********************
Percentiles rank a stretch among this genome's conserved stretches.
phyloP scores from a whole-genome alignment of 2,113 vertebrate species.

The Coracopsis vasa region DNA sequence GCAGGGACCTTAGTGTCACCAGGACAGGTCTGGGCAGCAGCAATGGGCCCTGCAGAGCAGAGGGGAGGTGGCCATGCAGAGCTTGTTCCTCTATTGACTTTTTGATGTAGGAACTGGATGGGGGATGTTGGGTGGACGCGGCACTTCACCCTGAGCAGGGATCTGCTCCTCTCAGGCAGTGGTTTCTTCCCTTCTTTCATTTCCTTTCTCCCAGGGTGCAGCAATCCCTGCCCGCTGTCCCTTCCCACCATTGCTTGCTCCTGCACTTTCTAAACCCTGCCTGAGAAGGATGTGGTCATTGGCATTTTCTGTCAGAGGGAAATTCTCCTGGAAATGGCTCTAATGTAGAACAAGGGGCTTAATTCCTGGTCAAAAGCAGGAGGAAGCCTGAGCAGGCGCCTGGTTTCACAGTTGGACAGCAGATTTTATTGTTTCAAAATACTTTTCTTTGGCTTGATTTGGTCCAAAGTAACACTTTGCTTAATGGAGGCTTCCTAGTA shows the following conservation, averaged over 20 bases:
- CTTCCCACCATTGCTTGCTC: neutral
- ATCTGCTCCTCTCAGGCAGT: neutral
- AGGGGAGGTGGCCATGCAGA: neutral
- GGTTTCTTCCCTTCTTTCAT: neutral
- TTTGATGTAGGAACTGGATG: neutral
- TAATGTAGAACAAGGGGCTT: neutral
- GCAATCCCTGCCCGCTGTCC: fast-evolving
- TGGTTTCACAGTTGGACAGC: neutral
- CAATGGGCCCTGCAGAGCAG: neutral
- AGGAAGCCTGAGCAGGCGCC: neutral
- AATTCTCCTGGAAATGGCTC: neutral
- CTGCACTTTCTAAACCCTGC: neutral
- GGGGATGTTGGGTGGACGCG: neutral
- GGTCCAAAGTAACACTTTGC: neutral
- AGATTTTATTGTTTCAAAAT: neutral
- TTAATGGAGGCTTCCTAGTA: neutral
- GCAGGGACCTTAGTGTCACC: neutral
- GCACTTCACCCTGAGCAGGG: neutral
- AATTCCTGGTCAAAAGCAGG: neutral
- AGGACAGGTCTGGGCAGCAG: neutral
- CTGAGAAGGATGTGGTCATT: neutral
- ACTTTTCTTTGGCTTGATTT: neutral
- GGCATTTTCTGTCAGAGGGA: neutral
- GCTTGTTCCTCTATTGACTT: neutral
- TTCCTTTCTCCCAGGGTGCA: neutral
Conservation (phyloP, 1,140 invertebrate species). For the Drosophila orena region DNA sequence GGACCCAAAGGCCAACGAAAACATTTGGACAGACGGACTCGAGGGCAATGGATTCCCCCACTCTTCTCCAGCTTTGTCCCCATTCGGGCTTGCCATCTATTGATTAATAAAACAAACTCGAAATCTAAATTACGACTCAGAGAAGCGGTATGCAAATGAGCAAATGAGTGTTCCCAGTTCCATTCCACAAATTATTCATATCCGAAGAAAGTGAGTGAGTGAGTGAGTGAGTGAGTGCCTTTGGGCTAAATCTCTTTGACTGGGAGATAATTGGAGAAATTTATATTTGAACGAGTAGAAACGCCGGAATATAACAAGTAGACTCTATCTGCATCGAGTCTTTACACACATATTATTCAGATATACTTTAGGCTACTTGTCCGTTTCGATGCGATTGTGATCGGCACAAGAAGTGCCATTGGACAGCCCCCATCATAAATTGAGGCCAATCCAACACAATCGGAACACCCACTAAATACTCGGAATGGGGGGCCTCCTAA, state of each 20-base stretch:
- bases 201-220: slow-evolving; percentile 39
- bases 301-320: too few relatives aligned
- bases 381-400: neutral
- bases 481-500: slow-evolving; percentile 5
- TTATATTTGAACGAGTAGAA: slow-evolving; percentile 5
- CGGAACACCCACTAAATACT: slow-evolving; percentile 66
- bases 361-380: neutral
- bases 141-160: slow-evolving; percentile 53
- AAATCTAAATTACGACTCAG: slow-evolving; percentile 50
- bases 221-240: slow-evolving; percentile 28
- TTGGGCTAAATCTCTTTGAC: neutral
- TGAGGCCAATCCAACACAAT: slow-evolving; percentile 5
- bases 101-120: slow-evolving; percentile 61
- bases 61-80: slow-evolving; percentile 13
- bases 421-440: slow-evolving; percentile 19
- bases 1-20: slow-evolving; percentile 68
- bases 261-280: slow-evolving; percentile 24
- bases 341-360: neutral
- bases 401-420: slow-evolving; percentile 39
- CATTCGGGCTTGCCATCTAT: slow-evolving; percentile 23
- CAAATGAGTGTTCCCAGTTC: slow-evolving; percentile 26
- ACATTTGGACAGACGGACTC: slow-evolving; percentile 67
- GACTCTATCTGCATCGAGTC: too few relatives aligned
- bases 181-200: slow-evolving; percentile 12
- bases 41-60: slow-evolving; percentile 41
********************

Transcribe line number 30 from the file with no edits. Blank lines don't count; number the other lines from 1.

- bases 201-220: slow-evolving; percentile 39